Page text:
The CSV approach seeks to sustain the diverse ecosystem services provided by agricultural landscapes in response to present climate variability and future climate change. In the three above-mentioned CSVs, for example, various technologies and practices have been tested. This includes vegetation cover restoration and species diversification through assisted natural tree regeneration also known as Farmers-Managed Natural Regeneration (FMNR) in protected areas.

In applying the CSV approach in Senegal, an innovation platform has been established, comprised of groups for market gardening, agroforestry, farmer-managed natural regeneration, tree nurseries, and protecting inter-village silvopastoral areas. The platform serves as a driving and motivating force, reaching around 200 farmers in the area.

In Niger and Burkina Faso, research has revealed the important adoption potential of FMNR and the zaï technology because they are simple and affordable. In addition, they provide immediate and diversified benefits both for the farmers and land restoration. For example, it has been concluded that FMNR improves soil fertility and protects young crop plants from strong winds. In addition, it provides fodder and wood for construction and energy. The zaï technique helps to conserve water, improve the efficiency of fertilizer due to its strategic placement in the sowing pit. This has a positive impact on tree and pasture regeneration. Even greater benefits have been obtained when these two techniques (zaï and FMNR) are combined as tested in Burkina Faso and Niger.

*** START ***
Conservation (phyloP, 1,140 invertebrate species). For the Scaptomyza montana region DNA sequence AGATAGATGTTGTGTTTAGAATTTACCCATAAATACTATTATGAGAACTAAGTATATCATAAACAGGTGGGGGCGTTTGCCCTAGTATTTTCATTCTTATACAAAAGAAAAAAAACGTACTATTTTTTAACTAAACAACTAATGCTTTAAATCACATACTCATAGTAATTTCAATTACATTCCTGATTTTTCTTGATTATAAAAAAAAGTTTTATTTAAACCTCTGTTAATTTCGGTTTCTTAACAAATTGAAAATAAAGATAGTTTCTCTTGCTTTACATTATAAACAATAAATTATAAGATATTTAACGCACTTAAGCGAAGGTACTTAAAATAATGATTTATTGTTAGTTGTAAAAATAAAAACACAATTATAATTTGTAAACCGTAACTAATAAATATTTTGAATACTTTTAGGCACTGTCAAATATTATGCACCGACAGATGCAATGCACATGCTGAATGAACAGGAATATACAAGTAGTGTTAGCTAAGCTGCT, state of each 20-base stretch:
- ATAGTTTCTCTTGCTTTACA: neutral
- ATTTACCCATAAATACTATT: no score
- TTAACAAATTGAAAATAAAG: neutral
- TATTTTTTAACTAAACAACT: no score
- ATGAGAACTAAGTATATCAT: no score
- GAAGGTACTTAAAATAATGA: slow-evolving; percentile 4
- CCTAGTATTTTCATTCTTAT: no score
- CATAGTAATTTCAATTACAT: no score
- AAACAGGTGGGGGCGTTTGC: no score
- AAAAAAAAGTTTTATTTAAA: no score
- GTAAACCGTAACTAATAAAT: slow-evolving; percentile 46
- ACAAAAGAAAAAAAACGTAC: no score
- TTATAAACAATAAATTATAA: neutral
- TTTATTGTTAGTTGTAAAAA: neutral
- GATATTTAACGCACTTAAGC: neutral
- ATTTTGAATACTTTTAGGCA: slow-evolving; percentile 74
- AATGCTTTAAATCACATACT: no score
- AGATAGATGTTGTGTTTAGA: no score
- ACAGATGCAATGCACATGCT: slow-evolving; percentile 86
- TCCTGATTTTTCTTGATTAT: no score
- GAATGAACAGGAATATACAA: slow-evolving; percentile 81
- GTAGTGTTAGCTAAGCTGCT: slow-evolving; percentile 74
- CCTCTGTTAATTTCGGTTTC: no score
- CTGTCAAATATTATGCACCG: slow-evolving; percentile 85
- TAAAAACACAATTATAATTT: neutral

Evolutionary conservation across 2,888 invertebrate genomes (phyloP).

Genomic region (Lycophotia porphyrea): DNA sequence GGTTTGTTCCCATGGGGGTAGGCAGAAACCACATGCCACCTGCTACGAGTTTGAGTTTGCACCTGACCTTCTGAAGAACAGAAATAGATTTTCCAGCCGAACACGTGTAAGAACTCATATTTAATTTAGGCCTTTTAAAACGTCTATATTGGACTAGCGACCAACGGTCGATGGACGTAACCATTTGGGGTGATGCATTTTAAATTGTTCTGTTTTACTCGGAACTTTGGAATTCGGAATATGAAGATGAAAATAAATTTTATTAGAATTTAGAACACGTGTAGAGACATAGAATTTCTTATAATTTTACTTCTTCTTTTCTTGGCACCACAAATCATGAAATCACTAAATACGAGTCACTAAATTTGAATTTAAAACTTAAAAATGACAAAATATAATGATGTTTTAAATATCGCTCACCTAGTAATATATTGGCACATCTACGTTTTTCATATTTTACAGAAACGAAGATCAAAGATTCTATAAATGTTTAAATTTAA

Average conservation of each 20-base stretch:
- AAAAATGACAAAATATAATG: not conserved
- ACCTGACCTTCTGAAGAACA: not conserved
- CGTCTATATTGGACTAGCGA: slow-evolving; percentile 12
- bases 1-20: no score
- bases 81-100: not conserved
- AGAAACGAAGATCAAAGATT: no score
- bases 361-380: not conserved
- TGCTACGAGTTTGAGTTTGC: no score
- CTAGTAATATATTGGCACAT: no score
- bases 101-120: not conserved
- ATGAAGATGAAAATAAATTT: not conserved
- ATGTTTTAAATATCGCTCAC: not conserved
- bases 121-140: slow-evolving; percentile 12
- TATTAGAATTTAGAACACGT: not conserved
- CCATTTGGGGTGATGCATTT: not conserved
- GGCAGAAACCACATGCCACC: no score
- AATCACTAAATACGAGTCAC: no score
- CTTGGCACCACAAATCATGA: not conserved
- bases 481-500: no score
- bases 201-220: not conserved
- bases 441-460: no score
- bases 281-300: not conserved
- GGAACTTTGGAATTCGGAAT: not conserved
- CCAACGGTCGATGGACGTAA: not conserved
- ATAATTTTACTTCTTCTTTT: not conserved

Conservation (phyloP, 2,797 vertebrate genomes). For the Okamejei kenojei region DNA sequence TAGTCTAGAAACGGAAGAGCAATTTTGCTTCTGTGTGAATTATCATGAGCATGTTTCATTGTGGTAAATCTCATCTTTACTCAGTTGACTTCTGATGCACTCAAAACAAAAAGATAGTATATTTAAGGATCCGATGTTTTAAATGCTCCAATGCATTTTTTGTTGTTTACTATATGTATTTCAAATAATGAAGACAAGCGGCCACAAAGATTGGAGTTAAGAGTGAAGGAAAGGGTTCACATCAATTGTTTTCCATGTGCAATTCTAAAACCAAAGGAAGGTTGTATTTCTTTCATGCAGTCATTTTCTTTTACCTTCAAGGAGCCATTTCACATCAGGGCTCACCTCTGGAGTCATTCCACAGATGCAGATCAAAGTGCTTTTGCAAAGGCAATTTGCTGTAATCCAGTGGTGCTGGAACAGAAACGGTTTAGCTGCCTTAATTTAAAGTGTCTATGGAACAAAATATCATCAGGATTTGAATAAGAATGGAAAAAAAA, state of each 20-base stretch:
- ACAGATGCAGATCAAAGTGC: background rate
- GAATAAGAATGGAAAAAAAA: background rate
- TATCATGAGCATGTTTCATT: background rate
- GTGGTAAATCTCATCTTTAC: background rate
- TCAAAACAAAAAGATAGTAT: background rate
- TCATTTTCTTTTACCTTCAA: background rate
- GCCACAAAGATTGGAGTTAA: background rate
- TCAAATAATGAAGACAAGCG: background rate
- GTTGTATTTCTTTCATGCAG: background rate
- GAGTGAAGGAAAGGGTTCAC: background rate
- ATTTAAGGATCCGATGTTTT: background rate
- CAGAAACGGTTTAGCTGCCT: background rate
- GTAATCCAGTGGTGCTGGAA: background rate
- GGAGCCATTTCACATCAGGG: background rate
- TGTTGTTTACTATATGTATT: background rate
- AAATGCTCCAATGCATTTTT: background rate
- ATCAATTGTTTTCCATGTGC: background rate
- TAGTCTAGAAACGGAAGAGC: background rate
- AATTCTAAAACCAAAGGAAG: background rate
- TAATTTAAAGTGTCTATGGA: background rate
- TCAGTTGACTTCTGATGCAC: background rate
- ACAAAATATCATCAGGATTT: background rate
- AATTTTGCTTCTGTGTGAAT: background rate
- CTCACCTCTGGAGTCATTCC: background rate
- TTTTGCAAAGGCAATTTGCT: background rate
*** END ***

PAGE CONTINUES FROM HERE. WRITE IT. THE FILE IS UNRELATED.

Other strategies, like tree planting within homestead compounds and on-farm fruit trees (e.g., mango and cashew in Ghana and tamarind, baobab and jujube/ber in Mali and Senegal) have attracted strong community commitment that can lead to the sustainability of these activities. For example, baobab trees in Kaffrine used to be overexploited for animal and human food, which resulted in a lack of regeneration. To address this, each baobab tree in the village was marked and its use was restricted. This has led to producers using other plant resources for livestock feed, including crop residues and cereal by-products, yielding convincing results. As a result, communities and especially women, now have an ample supply of baobab fruit from which they can generate income.

These techniques and practices are promising tools to fight desertification and drought, while and restoring and recovering land in the Sahel region. However, it is crucial that these are continually scaled up to ensure that we go beyond pilot projects and enact meaningful sustainable change (i.e,. in knowledge, attitudes and skills). This will bring higher quality solutions to millions of farmers and food system actors in a fast, equitable, inclusive and lasting manner across the Sahel and beyond.

Dansira Dembélé is the Communications Officer for CCAFS West Africa